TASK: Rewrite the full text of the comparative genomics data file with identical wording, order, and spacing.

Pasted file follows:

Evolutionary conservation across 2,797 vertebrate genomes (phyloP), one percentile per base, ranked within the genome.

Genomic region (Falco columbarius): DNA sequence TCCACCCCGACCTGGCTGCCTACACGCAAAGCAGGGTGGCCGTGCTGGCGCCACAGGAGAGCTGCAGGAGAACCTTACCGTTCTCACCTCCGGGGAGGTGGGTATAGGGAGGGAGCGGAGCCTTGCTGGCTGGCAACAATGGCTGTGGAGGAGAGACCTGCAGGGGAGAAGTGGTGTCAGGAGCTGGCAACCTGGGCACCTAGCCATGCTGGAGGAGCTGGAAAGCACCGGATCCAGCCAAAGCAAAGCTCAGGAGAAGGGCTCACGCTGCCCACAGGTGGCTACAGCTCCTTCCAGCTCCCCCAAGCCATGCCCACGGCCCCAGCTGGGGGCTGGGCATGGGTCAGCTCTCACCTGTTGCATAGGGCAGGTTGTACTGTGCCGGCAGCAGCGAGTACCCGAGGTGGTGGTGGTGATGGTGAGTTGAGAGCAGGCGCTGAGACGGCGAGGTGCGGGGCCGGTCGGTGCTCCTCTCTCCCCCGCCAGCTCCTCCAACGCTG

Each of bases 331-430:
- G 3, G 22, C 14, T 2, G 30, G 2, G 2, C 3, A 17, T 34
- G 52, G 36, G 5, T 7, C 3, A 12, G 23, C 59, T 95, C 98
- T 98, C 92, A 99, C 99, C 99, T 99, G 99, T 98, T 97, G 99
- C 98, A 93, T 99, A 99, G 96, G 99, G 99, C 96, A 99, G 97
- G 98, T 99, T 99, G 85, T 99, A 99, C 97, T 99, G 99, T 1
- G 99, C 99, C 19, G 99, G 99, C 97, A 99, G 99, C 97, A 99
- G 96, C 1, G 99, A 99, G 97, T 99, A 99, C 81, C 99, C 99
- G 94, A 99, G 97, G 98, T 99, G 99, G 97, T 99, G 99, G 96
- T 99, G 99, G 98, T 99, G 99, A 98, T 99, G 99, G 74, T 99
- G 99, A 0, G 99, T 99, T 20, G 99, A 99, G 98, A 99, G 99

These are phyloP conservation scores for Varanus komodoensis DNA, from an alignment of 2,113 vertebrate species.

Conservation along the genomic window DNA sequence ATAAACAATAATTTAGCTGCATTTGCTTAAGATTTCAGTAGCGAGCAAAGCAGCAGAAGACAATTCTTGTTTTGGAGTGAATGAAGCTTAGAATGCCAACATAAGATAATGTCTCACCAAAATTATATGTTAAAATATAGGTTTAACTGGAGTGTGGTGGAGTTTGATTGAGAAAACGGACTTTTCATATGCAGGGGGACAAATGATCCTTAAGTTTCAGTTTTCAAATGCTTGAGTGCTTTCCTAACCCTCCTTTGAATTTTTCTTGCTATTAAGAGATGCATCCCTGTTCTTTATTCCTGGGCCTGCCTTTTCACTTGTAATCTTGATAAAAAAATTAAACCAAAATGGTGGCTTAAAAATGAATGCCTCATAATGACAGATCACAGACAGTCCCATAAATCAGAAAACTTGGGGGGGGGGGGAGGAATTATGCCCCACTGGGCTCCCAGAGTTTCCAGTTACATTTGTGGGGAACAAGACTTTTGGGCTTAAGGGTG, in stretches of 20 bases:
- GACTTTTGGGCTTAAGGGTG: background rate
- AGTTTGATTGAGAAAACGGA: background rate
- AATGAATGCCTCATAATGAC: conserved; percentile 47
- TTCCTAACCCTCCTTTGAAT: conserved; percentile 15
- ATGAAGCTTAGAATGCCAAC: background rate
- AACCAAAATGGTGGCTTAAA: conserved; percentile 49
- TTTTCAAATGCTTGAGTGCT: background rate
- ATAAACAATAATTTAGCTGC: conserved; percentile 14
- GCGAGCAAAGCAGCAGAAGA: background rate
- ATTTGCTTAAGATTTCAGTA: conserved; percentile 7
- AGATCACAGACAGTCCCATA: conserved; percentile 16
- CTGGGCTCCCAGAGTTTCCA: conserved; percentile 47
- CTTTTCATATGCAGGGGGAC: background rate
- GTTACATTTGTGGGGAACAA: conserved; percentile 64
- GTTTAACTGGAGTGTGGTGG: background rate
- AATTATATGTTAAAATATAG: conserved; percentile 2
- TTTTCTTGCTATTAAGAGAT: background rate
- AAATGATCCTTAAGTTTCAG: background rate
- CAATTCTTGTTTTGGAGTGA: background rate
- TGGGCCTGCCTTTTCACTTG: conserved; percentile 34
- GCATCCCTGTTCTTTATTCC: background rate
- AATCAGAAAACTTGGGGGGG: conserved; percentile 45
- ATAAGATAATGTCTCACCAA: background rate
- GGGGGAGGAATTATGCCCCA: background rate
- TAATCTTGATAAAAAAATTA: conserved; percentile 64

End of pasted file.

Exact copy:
Evolutionary conservation across 2,797 vertebrate genomes (phyloP), one percentile per base, ranked within the genome.

Genomic region (Falco columbarius): DNA sequence TCCACCCCGACCTGGCTGCCTACACGCAAAGCAGGGTGGCCGTGCTGGCGCCACAGGAGAGCTGCAGGAGAACCTTACCGTTCTCACCTCCGGGGAGGTGGGTATAGGGAGGGAGCGGAGCCTTGCTGGCTGGCAACAATGGCTGTGGAGGAGAGACCTGCAGGGGAGAAGTGGTGTCAGGAGCTGGCAACCTGGGCACCTAGCCATGCTGGAGGAGCTGGAAAGCACCGGATCCAGCCAAAGCAAAGCTCAGGAGAAGGGCTCACGCTGCCCACAGGTGGCTACAGCTCCTTCCAGCTCCCCCAAGCCATGCCCACGGCCCCAGCTGGGGGCTGGGCATGGGTCAGCTCTCACCTGTTGCATAGGGCAGGTTGTACTGTGCCGGCAGCAGCGAGTACCCGAGGTGGTGGTGGTGATGGTGAGTTGAGAGCAGGCGCTGAGACGGCGAGGTGCGGGGCCGGTCGGTGCTCCTCTCTCCCCCGCCAGCTCCTCCAACGCTG

Each of bases 331-430:
- G 3, G 22, C 14, T 2, G 30, G 2, G 2, C 3, A 17, T 34
- G 52, G 36, G 5, T 7, C 3, A 12, G 23, C 59, T 95, C 98
- T 98, C 92, A 99, C 99, C 99, T 99, G 99, T 98, T 97, G 99
- C 98, A 93, T 99, A 99, G 96, G 99, G 99, C 96, A 99, G 97
- G 98, T 99, T 99, G 85, T 99, A 99, C 97, T 99, G 99, T 1
- G 99, C 99, C 19, G 99, G 99, C 97, A 99, G 99, C 97, A 99
- G 96, C 1, G 99, A 99, G 97, T 99, A 99, C 81, C 99, C 99
- G 94, A 99, G 97, G 98, T 99, G 99, G 97, T 99, G 99, G 96
- T 99, G 99, G 98, T 99, G 99, A 98, T 99, G 99, G 74, T 99
- G 99, A 0, G 99, T 99, T 20, G 99, A 99, G 98, A 99, G 99

These are phyloP conservation scores for Varanus komodoensis DNA, from an alignment of 2,113 vertebrate species.

Conservation along the genomic window DNA sequence ATAAACAATAATTTAGCTGCATTTGCTTAAGATTTCAGTAGCGAGCAAAGCAGCAGAAGACAATTCTTGTTTTGGAGTGAATGAAGCTTAGAATGCCAACATAAGATAATGTCTCACCAAAATTATATGTTAAAATATAGGTTTAACTGGAGTGTGGTGGAGTTTGATTGAGAAAACGGACTTTTCATATGCAGGGGGACAAATGATCCTTAAGTTTCAGTTTTCAAATGCTTGAGTGCTTTCCTAACCCTCCTTTGAATTTTTCTTGCTATTAAGAGATGCATCCCTGTTCTTTATTCCTGGGCCTGCCTTTTCACTTGTAATCTTGATAAAAAAATTAAACCAAAATGGTGGCTTAAAAATGAATGCCTCATAATGACAGATCACAGACAGTCCCATAAATCAGAAAACTTGGGGGGGGGGGGAGGAATTATGCCCCACTGGGCTCCCAGAGTTTCCAGTTACATTTGTGGGGAACAAGACTTTTGGGCTTAAGGGTG, in stretches of 20 bases:
- GACTTTTGGGCTTAAGGGTG: background rate
- AGTTTGATTGAGAAAACGGA: background rate
- AATGAATGCCTCATAATGAC: conserved; percentile 47
- TTCCTAACCCTCCTTTGAAT: conserved; percentile 15
- ATGAAGCTTAGAATGCCAAC: background rate
- AACCAAAATGGTGGCTTAAA: conserved; percentile 49
- TTTTCAAATGCTTGAGTGCT: background rate
- ATAAACAATAATTTAGCTGC: conserved; percentile 14
- GCGAGCAAAGCAGCAGAAGA: background rate
- ATTTGCTTAAGATTTCAGTA: conserved; percentile 7
- AGATCACAGACAGTCCCATA: conserved; percentile 16
- CTGGGCTCCCAGAGTTTCCA: conserved; percentile 47
- CTTTTCATATGCAGGGGGAC: background rate
- GTTACATTTGTGGGGAACAA: conserved; percentile 64
- GTTTAACTGGAGTGTGGTGG: background rate
- AATTATATGTTAAAATATAG: conserved; percentile 2
- TTTTCTTGCTATTAAGAGAT: background rate
- AAATGATCCTTAAGTTTCAG: background rate
- CAATTCTTGTTTTGGAGTGA: background rate
- TGGGCCTGCCTTTTCACTTG: conserved; percentile 34
- GCATCCCTGTTCTTTATTCC: background rate
- AATCAGAAAACTTGGGGGGG: conserved; percentile 45
- ATAAGATAATGTCTCACCAA: background rate
- GGGGGAGGAATTATGCCCCA: background rate
- TAATCTTGATAAAAAAATTA: conserved; percentile 64